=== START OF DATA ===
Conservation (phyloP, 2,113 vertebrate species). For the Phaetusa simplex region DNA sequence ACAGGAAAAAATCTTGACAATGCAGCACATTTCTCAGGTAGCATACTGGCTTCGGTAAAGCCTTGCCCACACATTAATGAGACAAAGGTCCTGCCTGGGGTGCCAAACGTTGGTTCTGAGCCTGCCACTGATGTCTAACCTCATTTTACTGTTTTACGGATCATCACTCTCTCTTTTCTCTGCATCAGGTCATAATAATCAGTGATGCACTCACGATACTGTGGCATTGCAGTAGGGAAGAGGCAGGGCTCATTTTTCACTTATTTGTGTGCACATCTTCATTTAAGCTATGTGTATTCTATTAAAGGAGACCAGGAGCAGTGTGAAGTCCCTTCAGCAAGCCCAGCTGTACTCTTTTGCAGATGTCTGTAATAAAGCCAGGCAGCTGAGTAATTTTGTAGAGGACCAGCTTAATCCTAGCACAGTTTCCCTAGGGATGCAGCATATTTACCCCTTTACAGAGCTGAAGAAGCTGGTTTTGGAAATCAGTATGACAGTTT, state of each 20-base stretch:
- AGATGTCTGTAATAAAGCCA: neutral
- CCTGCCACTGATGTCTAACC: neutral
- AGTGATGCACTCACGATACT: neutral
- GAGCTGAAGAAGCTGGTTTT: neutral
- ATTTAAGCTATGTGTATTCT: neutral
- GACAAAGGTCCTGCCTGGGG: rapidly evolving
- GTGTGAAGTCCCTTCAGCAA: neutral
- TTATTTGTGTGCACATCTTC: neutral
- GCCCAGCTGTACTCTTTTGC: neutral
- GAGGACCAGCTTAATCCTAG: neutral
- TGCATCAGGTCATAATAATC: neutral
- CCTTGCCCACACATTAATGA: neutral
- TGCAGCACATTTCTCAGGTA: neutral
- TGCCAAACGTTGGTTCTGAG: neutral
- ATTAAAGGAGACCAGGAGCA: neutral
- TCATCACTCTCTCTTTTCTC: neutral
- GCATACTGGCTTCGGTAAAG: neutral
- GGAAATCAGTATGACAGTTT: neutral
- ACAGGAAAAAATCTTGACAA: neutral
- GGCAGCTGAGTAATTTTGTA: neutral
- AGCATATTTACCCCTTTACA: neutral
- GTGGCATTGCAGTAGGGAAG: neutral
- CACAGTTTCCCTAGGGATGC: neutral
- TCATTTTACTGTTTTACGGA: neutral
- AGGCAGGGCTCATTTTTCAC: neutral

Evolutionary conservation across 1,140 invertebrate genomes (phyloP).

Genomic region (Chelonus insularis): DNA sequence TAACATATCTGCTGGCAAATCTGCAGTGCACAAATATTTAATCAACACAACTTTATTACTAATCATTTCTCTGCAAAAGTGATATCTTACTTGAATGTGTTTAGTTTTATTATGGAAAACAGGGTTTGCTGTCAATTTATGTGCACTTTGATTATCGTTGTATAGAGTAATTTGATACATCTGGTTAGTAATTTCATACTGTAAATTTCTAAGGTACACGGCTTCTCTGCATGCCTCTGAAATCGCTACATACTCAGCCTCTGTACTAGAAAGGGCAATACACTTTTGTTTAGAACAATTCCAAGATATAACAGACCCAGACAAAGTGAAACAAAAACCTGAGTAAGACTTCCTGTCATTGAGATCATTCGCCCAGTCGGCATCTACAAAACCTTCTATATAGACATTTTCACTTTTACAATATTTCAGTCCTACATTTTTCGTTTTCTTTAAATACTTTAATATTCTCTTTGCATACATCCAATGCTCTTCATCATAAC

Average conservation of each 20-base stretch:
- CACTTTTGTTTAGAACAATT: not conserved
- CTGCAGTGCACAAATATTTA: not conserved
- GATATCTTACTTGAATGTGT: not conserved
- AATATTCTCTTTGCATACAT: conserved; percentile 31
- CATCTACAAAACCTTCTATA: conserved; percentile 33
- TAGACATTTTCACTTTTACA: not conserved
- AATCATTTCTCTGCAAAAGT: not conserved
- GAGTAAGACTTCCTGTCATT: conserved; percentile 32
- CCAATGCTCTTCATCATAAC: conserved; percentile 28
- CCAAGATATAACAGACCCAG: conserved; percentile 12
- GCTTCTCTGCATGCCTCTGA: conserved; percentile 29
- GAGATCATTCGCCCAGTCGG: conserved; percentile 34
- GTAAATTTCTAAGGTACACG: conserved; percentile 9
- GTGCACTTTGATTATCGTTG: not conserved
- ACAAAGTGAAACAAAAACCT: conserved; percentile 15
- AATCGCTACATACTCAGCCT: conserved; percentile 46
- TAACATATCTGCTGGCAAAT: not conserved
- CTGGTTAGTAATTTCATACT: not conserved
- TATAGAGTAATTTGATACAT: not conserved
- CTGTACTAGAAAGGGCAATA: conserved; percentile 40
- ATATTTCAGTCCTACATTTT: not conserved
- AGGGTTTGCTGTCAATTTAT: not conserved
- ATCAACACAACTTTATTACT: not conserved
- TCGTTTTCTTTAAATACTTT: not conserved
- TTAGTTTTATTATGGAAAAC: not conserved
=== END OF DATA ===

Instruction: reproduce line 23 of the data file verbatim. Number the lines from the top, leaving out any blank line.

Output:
- GTGGCATTGCAGTAGGGAAG: neutral